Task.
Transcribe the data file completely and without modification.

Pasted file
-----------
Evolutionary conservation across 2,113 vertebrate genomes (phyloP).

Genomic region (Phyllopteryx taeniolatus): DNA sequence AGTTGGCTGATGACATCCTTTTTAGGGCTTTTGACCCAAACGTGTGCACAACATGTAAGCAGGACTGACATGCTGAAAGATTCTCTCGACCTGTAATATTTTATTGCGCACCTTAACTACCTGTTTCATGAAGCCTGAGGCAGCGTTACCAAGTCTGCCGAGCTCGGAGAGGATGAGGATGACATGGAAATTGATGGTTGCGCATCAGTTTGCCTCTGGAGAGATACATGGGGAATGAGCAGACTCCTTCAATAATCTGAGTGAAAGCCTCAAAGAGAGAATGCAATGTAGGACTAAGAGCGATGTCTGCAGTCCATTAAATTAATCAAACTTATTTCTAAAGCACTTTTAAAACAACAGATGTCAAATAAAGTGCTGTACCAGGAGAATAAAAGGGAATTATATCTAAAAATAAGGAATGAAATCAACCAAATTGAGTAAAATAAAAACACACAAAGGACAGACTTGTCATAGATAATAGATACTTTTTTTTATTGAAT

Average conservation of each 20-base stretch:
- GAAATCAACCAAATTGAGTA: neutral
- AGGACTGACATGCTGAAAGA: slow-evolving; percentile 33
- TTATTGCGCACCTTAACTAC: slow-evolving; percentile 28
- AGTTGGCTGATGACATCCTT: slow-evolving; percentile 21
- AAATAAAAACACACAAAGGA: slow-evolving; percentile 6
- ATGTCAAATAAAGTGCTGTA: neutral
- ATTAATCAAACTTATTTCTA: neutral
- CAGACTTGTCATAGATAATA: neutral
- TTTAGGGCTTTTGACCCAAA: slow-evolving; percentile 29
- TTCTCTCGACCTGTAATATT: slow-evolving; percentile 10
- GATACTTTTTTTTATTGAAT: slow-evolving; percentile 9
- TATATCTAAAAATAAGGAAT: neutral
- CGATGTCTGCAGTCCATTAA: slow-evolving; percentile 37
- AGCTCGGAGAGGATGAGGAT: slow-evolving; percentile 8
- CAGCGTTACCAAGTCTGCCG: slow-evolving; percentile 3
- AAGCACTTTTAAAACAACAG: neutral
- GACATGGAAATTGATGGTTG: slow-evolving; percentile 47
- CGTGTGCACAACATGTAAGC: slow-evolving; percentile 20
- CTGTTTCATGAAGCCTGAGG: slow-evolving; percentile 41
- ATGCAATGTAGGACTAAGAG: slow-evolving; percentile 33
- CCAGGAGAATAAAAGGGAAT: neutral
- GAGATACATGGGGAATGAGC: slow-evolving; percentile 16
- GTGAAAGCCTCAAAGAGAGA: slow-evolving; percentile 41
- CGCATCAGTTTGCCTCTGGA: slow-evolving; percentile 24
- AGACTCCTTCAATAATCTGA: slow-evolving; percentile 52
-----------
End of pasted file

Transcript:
Evolutionary conservation across 2,113 vertebrate genomes (phyloP).

Genomic region (Phyllopteryx taeniolatus): DNA sequence AGTTGGCTGATGACATCCTTTTTAGGGCTTTTGACCCAAACGTGTGCACAACATGTAAGCAGGACTGACATGCTGAAAGATTCTCTCGACCTGTAATATTTTATTGCGCACCTTAACTACCTGTTTCATGAAGCCTGAGGCAGCGTTACCAAGTCTGCCGAGCTCGGAGAGGATGAGGATGACATGGAAATTGATGGTTGCGCATCAGTTTGCCTCTGGAGAGATACATGGGGAATGAGCAGACTCCTTCAATAATCTGAGTGAAAGCCTCAAAGAGAGAATGCAATGTAGGACTAAGAGCGATGTCTGCAGTCCATTAAATTAATCAAACTTATTTCTAAAGCACTTTTAAAACAACAGATGTCAAATAAAGTGCTGTACCAGGAGAATAAAAGGGAATTATATCTAAAAATAAGGAATGAAATCAACCAAATTGAGTAAAATAAAAACACACAAAGGACAGACTTGTCATAGATAATAGATACTTTTTTTTATTGAAT

Average conservation of each 20-base stretch:
- GAAATCAACCAAATTGAGTA: neutral
- AGGACTGACATGCTGAAAGA: slow-evolving; percentile 33
- TTATTGCGCACCTTAACTAC: slow-evolving; percentile 28
- AGTTGGCTGATGACATCCTT: slow-evolving; percentile 21
- AAATAAAAACACACAAAGGA: slow-evolving; percentile 6
- ATGTCAAATAAAGTGCTGTA: neutral
- ATTAATCAAACTTATTTCTA: neutral
- CAGACTTGTCATAGATAATA: neutral
- TTTAGGGCTTTTGACCCAAA: slow-evolving; percentile 29
- TTCTCTCGACCTGTAATATT: slow-evolving; percentile 10
- GATACTTTTTTTTATTGAAT: slow-evolving; percentile 9
- TATATCTAAAAATAAGGAAT: neutral
- CGATGTCTGCAGTCCATTAA: slow-evolving; percentile 37
- AGCTCGGAGAGGATGAGGAT: slow-evolving; percentile 8
- CAGCGTTACCAAGTCTGCCG: slow-evolving; percentile 3
- AAGCACTTTTAAAACAACAG: neutral
- GACATGGAAATTGATGGTTG: slow-evolving; percentile 47
- CGTGTGCACAACATGTAAGC: slow-evolving; percentile 20
- CTGTTTCATGAAGCCTGAGG: slow-evolving; percentile 41
- ATGCAATGTAGGACTAAGAG: slow-evolving; percentile 33
- CCAGGAGAATAAAAGGGAAT: neutral
- GAGATACATGGGGAATGAGC: slow-evolving; percentile 16
- GTGAAAGCCTCAAAGAGAGA: slow-evolving; percentile 41
- CGCATCAGTTTGCCTCTGGA: slow-evolving; percentile 24
- AGACTCCTTCAATAATCTGA: slow-evolving; percentile 52